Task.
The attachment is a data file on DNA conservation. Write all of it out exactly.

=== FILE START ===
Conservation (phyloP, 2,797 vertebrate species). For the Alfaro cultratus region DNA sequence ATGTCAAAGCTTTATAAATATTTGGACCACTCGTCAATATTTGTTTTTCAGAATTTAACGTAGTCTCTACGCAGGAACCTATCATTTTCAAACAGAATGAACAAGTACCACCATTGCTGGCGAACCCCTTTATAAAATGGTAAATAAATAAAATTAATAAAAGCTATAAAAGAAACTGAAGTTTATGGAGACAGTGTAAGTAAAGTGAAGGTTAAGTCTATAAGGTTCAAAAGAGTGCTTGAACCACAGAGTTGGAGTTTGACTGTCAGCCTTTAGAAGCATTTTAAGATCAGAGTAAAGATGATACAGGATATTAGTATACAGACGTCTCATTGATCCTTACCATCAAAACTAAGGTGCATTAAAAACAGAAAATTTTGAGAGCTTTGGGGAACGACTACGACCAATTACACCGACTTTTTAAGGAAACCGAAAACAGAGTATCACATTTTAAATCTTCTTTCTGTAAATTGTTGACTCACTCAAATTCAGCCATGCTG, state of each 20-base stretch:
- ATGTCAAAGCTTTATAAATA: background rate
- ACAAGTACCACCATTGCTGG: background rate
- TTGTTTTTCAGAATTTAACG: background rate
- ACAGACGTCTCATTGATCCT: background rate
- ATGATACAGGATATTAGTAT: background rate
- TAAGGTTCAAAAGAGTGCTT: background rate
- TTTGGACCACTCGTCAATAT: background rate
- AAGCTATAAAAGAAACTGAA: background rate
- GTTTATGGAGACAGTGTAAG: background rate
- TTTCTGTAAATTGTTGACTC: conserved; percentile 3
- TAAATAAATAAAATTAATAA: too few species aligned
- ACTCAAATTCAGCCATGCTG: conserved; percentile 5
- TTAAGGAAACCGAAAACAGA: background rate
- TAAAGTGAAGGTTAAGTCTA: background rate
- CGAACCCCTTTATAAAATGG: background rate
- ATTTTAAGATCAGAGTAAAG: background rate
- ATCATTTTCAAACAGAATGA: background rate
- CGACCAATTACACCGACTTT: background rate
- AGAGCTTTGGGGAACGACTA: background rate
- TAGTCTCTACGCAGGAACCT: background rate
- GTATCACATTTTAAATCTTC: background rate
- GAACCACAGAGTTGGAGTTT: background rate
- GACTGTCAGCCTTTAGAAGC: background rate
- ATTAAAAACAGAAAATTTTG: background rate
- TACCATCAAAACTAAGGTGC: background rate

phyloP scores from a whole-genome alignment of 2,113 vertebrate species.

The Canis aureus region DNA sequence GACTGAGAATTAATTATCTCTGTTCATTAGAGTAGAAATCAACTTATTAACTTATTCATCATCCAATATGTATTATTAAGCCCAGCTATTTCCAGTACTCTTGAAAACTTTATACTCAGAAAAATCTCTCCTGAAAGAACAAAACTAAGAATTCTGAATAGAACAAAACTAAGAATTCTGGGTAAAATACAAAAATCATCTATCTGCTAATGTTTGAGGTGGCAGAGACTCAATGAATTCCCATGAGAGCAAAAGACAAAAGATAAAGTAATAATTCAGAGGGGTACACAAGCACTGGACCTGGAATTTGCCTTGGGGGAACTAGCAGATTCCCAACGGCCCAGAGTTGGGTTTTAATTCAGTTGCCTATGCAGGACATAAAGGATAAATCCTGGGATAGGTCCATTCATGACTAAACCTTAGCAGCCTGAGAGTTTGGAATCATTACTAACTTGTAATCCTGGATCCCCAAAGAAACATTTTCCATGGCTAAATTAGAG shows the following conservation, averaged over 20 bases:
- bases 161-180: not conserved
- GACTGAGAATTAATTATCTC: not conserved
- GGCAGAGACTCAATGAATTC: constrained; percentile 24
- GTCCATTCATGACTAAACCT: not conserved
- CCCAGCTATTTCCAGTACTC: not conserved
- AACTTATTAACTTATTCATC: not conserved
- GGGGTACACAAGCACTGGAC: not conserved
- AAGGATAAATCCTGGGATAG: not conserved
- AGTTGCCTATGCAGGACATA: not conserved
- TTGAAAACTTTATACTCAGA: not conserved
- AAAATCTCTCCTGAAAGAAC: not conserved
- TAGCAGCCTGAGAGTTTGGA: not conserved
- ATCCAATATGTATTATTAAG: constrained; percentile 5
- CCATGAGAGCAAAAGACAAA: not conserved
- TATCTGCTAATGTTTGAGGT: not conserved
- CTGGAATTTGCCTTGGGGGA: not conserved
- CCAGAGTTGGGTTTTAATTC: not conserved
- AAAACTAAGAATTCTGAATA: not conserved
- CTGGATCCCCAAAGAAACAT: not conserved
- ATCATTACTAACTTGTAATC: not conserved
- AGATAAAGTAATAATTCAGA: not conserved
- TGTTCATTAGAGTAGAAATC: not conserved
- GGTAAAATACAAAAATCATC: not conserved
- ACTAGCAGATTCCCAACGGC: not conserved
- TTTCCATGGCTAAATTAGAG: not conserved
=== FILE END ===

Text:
Conservation (phyloP, 2,797 vertebrate species). For the Alfaro cultratus region DNA sequence ATGTCAAAGCTTTATAAATATTTGGACCACTCGTCAATATTTGTTTTTCAGAATTTAACGTAGTCTCTACGCAGGAACCTATCATTTTCAAACAGAATGAACAAGTACCACCATTGCTGGCGAACCCCTTTATAAAATGGTAAATAAATAAAATTAATAAAAGCTATAAAAGAAACTGAAGTTTATGGAGACAGTGTAAGTAAAGTGAAGGTTAAGTCTATAAGGTTCAAAAGAGTGCTTGAACCACAGAGTTGGAGTTTGACTGTCAGCCTTTAGAAGCATTTTAAGATCAGAGTAAAGATGATACAGGATATTAGTATACAGACGTCTCATTGATCCTTACCATCAAAACTAAGGTGCATTAAAAACAGAAAATTTTGAGAGCTTTGGGGAACGACTACGACCAATTACACCGACTTTTTAAGGAAACCGAAAACAGAGTATCACATTTTAAATCTTCTTTCTGTAAATTGTTGACTCACTCAAATTCAGCCATGCTG, state of each 20-base stretch:
- ATGTCAAAGCTTTATAAATA: background rate
- ACAAGTACCACCATTGCTGG: background rate
- TTGTTTTTCAGAATTTAACG: background rate
- ACAGACGTCTCATTGATCCT: background rate
- ATGATACAGGATATTAGTAT: background rate
- TAAGGTTCAAAAGAGTGCTT: background rate
- TTTGGACCACTCGTCAATAT: background rate
- AAGCTATAAAAGAAACTGAA: background rate
- GTTTATGGAGACAGTGTAAG: background rate
- TTTCTGTAAATTGTTGACTC: conserved; percentile 3
- TAAATAAATAAAATTAATAA: too few species aligned
- ACTCAAATTCAGCCATGCTG: conserved; percentile 5
- TTAAGGAAACCGAAAACAGA: background rate
- TAAAGTGAAGGTTAAGTCTA: background rate
- CGAACCCCTTTATAAAATGG: background rate
- ATTTTAAGATCAGAGTAAAG: background rate
- ATCATTTTCAAACAGAATGA: background rate
- CGACCAATTACACCGACTTT: background rate
- AGAGCTTTGGGGAACGACTA: background rate
- TAGTCTCTACGCAGGAACCT: background rate
- GTATCACATTTTAAATCTTC: background rate
- GAACCACAGAGTTGGAGTTT: background rate
- GACTGTCAGCCTTTAGAAGC: background rate
- ATTAAAAACAGAAAATTTTG: background rate
- TACCATCAAAACTAAGGTGC: background rate

phyloP scores from a whole-genome alignment of 2,113 vertebrate species.

The Canis aureus region DNA sequence GACTGAGAATTAATTATCTCTGTTCATTAGAGTAGAAATCAACTTATTAACTTATTCATCATCCAATATGTATTATTAAGCCCAGCTATTTCCAGTACTCTTGAAAACTTTATACTCAGAAAAATCTCTCCTGAAAGAACAAAACTAAGAATTCTGAATAGAACAAAACTAAGAATTCTGGGTAAAATACAAAAATCATCTATCTGCTAATGTTTGAGGTGGCAGAGACTCAATGAATTCCCATGAGAGCAAAAGACAAAAGATAAAGTAATAATTCAGAGGGGTACACAAGCACTGGACCTGGAATTTGCCTTGGGGGAACTAGCAGATTCCCAACGGCCCAGAGTTGGGTTTTAATTCAGTTGCCTATGCAGGACATAAAGGATAAATCCTGGGATAGGTCCATTCATGACTAAACCTTAGCAGCCTGAGAGTTTGGAATCATTACTAACTTGTAATCCTGGATCCCCAAAGAAACATTTTCCATGGCTAAATTAGAG shows the following conservation, averaged over 20 bases:
- bases 161-180: not conserved
- GACTGAGAATTAATTATCTC: not conserved
- GGCAGAGACTCAATGAATTC: constrained; percentile 24
- GTCCATTCATGACTAAACCT: not conserved
- CCCAGCTATTTCCAGTACTC: not conserved
- AACTTATTAACTTATTCATC: not conserved
- GGGGTACACAAGCACTGGAC: not conserved
- AAGGATAAATCCTGGGATAG: not conserved
- AGTTGCCTATGCAGGACATA: not conserved
- TTGAAAACTTTATACTCAGA: not conserved
- AAAATCTCTCCTGAAAGAAC: not conserved
- TAGCAGCCTGAGAGTTTGGA: not conserved
- ATCCAATATGTATTATTAAG: constrained; percentile 5
- CCATGAGAGCAAAAGACAAA: not conserved
- TATCTGCTAATGTTTGAGGT: not conserved
- CTGGAATTTGCCTTGGGGGA: not conserved
- CCAGAGTTGGGTTTTAATTC: not conserved
- AAAACTAAGAATTCTGAATA: not conserved
- CTGGATCCCCAAAGAAACAT: not conserved
- ATCATTACTAACTTGTAATC: not conserved
- AGATAAAGTAATAATTCAGA: not conserved
- TGTTCATTAGAGTAGAAATC: not conserved
- GGTAAAATACAAAAATCATC: not conserved
- ACTAGCAGATTCCCAACGGC: not conserved
- TTTCCATGGCTAAATTAGAG: not conserved